This is a combination air/space craft (similar to the Space Shuttle and U.S. NASP) proposed by the British Aerospace Corporation in 1984. It is designed to be a reusable single-stage-to-orbit vehicle. Hotol does use a launching trolley though.
The aim of the Hotol, like NASP and the Hermes programs, is to reduce significantly the cost of launching hardware into space, perhaps, by a factor of five or more.
The Hotol concept uses a hybrid engine designated RB545. Hotol's goal is to place 14,000 to 16,000 pounds of payload into low Earth orbit. It is to have a launch weight of about 500,000 pounds and cost $4-5 million per flight.
The Sanger space plane is designed to reduce the cost of putting payloads and people into space. It is a two stage concept rather than a single-stage-to-orit design.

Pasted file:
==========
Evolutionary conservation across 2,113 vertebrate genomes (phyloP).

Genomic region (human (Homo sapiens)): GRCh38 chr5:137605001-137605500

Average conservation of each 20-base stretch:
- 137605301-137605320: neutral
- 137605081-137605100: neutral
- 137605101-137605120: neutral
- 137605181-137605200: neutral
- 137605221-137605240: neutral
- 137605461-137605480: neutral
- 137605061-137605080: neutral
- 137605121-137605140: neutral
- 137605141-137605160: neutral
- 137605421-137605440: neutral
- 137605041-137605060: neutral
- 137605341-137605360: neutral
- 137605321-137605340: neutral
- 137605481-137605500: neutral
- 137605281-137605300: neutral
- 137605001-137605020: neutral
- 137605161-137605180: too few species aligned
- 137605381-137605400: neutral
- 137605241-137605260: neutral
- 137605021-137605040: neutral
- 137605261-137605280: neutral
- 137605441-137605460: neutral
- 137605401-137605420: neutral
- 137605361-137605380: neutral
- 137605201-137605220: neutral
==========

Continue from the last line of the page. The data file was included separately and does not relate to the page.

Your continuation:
The first stage engines are airbreathing turbo-ramjet types. The second stage has two alternate configurations: a reusable HORUS (Hypersonic Orbital Reusable Upper Stage) for manned missions, and the expendable stage CARGUS (Cargo Upper Stage) for heavy payloads (up to 15 tons).
The design of Sanger is for a standard aircraft runway without special launch assisting provisions. The first stage turbojet engines boost the Sanger to 10 kilometers through Mach 1 with full thrust and afterburner. At Mach 3.5 and 19.5 km altitude, the ramjet propulsion (continued)propulsion system takes over and increases the altitude to 24.5 kilometers and speed to Mach 4.4. A period of cruise commences to avoid sonic booms over populated areas then the ramjet accelerates the vehicle under full power to Mach 6.6 and altitude 30 kilometers. The second stage LOX/LH2 propulsion rocket is then ignited, taking the second stage to orbit.
The planned performance is two to four Mg of payload using the CARGUS stage for launches to Space Station Freedom with personnel. Performance without personnel would place 15 Mg in LEO. This in turn would translate to placing 2600 kg into GEO with the appropriate transfer stage. Both the first and second stages are reusable, returning to Earth and landing on conventional runways.